»Design Is Never Neutral«


»Design Is Never Neutral« was one of the Victor J. Papanek’s (1923 – 1998) most important messages. To find out what this means twenty years after the designer’s death, the Vitra Design Museum sat down with one of the curators of the exhibition »Victor Papanek: The Politics of Design«, Professor Alison J. Clarke, Director of the Victor J. Papanek Foundation at the University of Applied Arts Vienna.

Who is Victor Papanek? What makes him relevant today?

In my view, Papanek is the pioneer of social design. He was one of the first designers to actively challenge the idea that design is purely a vehicle for the expansion of capitalist consumer culture. His voice was heard at a time when consumer abundance was at its height during the late 1960s and early 1970s. He challenged the idea that design was only about making things look beautiful, designing forms, driving consumerism, or creating objects for the rich and toys for adults. Instead, he advocated design as a transformative practice. Designers could change the world and make it more socially inclusive.

What is the meaning of the exhibition subtitle »The Politics of Design«? Was Papanek himself political?

In terms of his political profile, he was more like a vessel for what was going on during that period. He harnessed the prevailing political influences and the activism of a new generation of design students who wanted to change the world. They didn’t just want to make consumer objects or a disposable culture. They wanted to engage in something greater than themselves and challenge ideas about the relationship between design and the environment.

How can design be political?

Design is always political, because design is about changing a material world. It’s about including certain people and excluding others, whether by means of functional design, pricing, or accessibility. But it became overtly political during the 1960s and early 1970s when designers started seeing themselves as being able to transform the material and social world. We’re now seeing a complete reinvention of that moment in the practice of design as a dispersed transdisciplinary activity.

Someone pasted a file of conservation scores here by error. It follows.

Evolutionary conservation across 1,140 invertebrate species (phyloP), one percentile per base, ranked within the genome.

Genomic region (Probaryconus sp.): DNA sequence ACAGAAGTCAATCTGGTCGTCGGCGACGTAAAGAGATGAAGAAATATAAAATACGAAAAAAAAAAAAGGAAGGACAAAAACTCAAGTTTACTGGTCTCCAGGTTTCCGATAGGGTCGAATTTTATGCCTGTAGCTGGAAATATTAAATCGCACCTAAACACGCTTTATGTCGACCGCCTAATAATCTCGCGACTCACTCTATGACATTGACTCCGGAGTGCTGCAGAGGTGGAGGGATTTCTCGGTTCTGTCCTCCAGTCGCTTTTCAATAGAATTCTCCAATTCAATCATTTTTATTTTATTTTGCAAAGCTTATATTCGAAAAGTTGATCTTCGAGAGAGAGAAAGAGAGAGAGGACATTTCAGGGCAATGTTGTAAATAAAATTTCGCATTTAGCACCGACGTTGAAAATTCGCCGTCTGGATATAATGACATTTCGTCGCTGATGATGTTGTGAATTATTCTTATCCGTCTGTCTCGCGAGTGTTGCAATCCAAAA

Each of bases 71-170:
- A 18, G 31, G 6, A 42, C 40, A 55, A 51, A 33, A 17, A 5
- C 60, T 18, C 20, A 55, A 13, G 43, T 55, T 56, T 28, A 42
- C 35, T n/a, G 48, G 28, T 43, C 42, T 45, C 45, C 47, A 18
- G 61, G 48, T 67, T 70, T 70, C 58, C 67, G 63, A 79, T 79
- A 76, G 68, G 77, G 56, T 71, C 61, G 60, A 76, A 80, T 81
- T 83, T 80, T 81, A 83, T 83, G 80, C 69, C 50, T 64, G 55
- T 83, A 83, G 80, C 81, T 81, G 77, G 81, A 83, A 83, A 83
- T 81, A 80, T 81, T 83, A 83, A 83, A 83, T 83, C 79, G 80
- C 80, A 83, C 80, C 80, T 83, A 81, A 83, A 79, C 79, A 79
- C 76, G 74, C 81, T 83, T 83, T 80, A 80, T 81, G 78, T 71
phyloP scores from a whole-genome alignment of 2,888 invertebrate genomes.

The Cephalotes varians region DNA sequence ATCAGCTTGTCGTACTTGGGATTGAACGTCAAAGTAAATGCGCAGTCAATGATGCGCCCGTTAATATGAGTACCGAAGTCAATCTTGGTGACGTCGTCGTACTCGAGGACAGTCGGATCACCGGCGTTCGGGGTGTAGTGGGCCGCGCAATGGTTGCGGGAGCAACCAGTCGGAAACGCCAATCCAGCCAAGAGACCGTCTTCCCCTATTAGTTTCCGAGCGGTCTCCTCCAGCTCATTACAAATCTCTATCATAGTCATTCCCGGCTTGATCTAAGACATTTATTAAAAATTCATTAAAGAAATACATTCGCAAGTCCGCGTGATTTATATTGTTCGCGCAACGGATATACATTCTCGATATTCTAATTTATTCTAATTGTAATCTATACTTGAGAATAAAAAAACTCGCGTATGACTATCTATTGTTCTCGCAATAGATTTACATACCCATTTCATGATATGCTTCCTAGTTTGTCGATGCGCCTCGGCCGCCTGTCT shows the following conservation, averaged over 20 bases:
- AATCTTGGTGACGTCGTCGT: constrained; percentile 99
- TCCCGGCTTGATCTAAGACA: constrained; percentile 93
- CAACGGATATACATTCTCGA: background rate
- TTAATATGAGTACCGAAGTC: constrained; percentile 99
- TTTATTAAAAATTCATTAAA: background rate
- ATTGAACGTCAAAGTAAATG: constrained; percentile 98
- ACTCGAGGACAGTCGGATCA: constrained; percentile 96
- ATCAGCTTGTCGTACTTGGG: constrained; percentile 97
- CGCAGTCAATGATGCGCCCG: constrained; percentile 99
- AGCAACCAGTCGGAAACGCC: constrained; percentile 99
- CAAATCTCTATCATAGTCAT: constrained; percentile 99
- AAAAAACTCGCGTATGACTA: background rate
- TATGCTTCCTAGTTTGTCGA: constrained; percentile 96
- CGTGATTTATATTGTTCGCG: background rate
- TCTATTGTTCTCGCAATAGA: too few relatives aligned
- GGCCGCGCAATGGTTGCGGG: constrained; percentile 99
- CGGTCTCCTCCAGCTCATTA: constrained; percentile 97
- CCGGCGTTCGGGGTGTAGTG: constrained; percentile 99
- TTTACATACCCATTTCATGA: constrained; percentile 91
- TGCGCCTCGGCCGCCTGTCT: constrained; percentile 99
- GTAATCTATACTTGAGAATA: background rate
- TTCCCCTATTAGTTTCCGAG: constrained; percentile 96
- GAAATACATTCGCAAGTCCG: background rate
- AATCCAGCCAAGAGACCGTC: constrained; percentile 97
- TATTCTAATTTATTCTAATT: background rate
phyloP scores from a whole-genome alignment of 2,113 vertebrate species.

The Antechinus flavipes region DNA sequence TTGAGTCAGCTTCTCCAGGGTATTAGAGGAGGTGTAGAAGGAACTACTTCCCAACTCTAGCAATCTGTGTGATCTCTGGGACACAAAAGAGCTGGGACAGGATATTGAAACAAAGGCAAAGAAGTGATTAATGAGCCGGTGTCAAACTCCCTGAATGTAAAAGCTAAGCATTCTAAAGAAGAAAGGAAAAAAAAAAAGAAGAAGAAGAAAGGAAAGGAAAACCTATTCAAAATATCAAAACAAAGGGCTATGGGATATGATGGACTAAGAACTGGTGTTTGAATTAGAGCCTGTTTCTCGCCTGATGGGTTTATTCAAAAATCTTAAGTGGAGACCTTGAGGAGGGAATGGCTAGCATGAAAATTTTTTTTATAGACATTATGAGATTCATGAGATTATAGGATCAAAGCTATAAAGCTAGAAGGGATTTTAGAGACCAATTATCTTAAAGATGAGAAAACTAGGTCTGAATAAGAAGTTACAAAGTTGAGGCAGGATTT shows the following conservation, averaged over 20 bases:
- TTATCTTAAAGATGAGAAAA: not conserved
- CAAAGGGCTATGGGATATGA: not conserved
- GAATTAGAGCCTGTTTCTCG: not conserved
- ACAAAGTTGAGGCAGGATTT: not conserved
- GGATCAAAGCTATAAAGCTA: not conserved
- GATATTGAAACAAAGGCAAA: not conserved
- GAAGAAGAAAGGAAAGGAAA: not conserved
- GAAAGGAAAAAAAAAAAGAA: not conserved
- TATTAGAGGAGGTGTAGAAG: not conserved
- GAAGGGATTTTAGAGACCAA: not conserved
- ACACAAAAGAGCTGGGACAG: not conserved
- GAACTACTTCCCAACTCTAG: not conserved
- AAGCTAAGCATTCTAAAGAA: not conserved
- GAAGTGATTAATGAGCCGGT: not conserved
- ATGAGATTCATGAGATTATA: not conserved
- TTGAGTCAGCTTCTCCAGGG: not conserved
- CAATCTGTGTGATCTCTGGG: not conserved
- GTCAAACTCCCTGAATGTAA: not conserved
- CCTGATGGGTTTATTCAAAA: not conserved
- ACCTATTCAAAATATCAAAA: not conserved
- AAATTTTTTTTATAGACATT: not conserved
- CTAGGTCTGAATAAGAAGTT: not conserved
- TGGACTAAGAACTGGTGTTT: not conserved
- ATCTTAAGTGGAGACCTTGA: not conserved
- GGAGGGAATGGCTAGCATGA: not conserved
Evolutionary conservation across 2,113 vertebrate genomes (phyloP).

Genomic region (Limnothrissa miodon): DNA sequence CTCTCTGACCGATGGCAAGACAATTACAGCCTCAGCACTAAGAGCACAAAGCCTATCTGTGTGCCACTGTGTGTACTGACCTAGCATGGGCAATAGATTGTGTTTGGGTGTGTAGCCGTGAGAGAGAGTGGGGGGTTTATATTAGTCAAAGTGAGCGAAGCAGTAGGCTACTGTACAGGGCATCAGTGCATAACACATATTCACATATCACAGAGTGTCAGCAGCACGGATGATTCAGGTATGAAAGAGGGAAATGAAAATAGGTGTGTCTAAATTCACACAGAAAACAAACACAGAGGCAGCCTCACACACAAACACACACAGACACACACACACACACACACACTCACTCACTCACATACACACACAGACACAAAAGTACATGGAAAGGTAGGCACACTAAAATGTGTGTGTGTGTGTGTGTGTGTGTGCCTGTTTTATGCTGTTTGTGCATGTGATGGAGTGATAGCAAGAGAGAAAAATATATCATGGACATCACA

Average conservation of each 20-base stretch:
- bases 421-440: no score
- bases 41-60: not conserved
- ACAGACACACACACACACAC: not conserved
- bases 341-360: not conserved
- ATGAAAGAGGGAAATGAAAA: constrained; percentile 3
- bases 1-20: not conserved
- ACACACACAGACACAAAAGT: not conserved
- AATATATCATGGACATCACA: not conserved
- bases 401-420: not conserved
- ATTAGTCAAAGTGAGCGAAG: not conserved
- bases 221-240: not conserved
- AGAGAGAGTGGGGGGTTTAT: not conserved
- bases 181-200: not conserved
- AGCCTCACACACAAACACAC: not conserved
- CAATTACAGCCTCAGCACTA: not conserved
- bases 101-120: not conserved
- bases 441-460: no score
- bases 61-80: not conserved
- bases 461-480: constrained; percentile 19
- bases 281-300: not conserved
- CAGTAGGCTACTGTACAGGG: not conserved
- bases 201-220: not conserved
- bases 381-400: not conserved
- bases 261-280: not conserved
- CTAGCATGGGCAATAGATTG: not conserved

What was the reason for adding contemporary design work to the exhibition?

Papanek’s ideas still ring true for the contemporary scene. He posed critical questions and looked beyond design as the making of desirable things. There are very few designers today who are satisfied with doing just that, and design has become an overtly political activity. You cannot design in a world of overabundance and massive social inequality without being politically engaged. Designers are vital intermediaries who facilitate questions and not just offer solutions. The same fundamental political problems that Papanek addressed still haven’t been resolved. The contemporary work is a way of unpicking some of those dilemmas.

What should visitors take away from the exhibition?

The overarching idea is that design is never neutral. Designers are always engaged in some kind of political activity. It may not be big party politics or representing a particular standpoint, but what they give to the world has consequences. We have a responsibility as well. It’s not just a linear relationship in which designers create things and we consume them. It’s a symbiotic relationship. What we as consumers or as citizens begin to demand and envisage has to be fed back into the design process. We are all responsible for the stuff that surrounds us. It isn’t just the problem of corporation A and designer B. It’s a whole cosmology of wants and needs, and we really need to address that. None of us is innocent in this process. We’re all implicated.

You can find all information on the exhibition here.

Victor J. Papanek filming the WNED-TV Channel 17 programme Design Dimensions in Buffalo, NY, 1961 – 1963 (detail) © WNED-TV, courtesy Victor J. Papanek Foundation
Jorma Vennola »Fingermajig«, 1965-1970 (tactile plastic children’s toys, designed under guidance from Victor J. Papanek) © University of Applied Arts Vienna, Victor J. Papanek Foundation
Karl Montan, International Symbol of Access, 1969 (modified from the original design by Victor J. Papanek‘s former student Susanne Koefoed, 1968)